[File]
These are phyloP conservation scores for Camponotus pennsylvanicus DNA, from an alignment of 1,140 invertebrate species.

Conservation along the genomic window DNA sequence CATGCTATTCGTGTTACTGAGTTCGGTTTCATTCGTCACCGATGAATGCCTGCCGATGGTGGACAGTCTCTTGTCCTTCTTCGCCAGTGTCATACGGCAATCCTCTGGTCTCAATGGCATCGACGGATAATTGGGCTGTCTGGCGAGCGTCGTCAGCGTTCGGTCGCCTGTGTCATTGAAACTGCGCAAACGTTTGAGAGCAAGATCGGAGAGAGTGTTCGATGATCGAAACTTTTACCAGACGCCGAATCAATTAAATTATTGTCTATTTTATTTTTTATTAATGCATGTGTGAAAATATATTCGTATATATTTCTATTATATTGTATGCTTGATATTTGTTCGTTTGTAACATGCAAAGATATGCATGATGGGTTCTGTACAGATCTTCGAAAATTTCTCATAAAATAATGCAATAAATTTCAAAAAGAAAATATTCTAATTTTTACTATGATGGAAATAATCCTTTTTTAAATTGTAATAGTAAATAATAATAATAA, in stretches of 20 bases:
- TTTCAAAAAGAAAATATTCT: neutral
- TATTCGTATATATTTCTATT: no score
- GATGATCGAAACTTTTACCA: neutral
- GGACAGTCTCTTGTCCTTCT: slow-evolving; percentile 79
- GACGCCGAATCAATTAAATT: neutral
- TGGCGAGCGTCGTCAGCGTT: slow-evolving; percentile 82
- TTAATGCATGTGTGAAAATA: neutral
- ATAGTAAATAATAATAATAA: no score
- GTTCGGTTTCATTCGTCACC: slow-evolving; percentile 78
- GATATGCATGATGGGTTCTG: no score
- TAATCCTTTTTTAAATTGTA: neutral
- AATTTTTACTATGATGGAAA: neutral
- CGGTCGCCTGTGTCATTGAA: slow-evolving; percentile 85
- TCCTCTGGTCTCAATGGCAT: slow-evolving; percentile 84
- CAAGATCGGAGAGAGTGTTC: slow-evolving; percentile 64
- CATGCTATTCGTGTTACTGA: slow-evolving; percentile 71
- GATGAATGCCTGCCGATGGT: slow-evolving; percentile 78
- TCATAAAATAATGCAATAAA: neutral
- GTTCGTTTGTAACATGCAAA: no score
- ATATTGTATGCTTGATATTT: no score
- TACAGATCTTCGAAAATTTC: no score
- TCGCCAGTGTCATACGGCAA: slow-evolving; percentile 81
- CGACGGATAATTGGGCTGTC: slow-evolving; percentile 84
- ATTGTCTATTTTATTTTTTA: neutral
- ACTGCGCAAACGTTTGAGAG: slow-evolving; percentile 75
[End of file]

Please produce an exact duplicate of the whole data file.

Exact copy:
These are phyloP conservation scores for Camponotus pennsylvanicus DNA, from an alignment of 1,140 invertebrate species.

Conservation along the genomic window DNA sequence CATGCTATTCGTGTTACTGAGTTCGGTTTCATTCGTCACCGATGAATGCCTGCCGATGGTGGACAGTCTCTTGTCCTTCTTCGCCAGTGTCATACGGCAATCCTCTGGTCTCAATGGCATCGACGGATAATTGGGCTGTCTGGCGAGCGTCGTCAGCGTTCGGTCGCCTGTGTCATTGAAACTGCGCAAACGTTTGAGAGCAAGATCGGAGAGAGTGTTCGATGATCGAAACTTTTACCAGACGCCGAATCAATTAAATTATTGTCTATTTTATTTTTTATTAATGCATGTGTGAAAATATATTCGTATATATTTCTATTATATTGTATGCTTGATATTTGTTCGTTTGTAACATGCAAAGATATGCATGATGGGTTCTGTACAGATCTTCGAAAATTTCTCATAAAATAATGCAATAAATTTCAAAAAGAAAATATTCTAATTTTTACTATGATGGAAATAATCCTTTTTTAAATTGTAATAGTAAATAATAATAATAA, in stretches of 20 bases:
- TTTCAAAAAGAAAATATTCT: neutral
- TATTCGTATATATTTCTATT: no score
- GATGATCGAAACTTTTACCA: neutral
- GGACAGTCTCTTGTCCTTCT: slow-evolving; percentile 79
- GACGCCGAATCAATTAAATT: neutral
- TGGCGAGCGTCGTCAGCGTT: slow-evolving; percentile 82
- TTAATGCATGTGTGAAAATA: neutral
- ATAGTAAATAATAATAATAA: no score
- GTTCGGTTTCATTCGTCACC: slow-evolving; percentile 78
- GATATGCATGATGGGTTCTG: no score
- TAATCCTTTTTTAAATTGTA: neutral
- AATTTTTACTATGATGGAAA: neutral
- CGGTCGCCTGTGTCATTGAA: slow-evolving; percentile 85
- TCCTCTGGTCTCAATGGCAT: slow-evolving; percentile 84
- CAAGATCGGAGAGAGTGTTC: slow-evolving; percentile 64
- CATGCTATTCGTGTTACTGA: slow-evolving; percentile 71
- GATGAATGCCTGCCGATGGT: slow-evolving; percentile 78
- TCATAAAATAATGCAATAAA: neutral
- GTTCGTTTGTAACATGCAAA: no score
- ATATTGTATGCTTGATATTT: no score
- TACAGATCTTCGAAAATTTC: no score
- TCGCCAGTGTCATACGGCAA: slow-evolving; percentile 81
- CGACGGATAATTGGGCTGTC: slow-evolving; percentile 84
- ATTGTCTATTTTATTTTTTA: neutral
- ACTGCGCAAACGTTTGAGAG: slow-evolving; percentile 75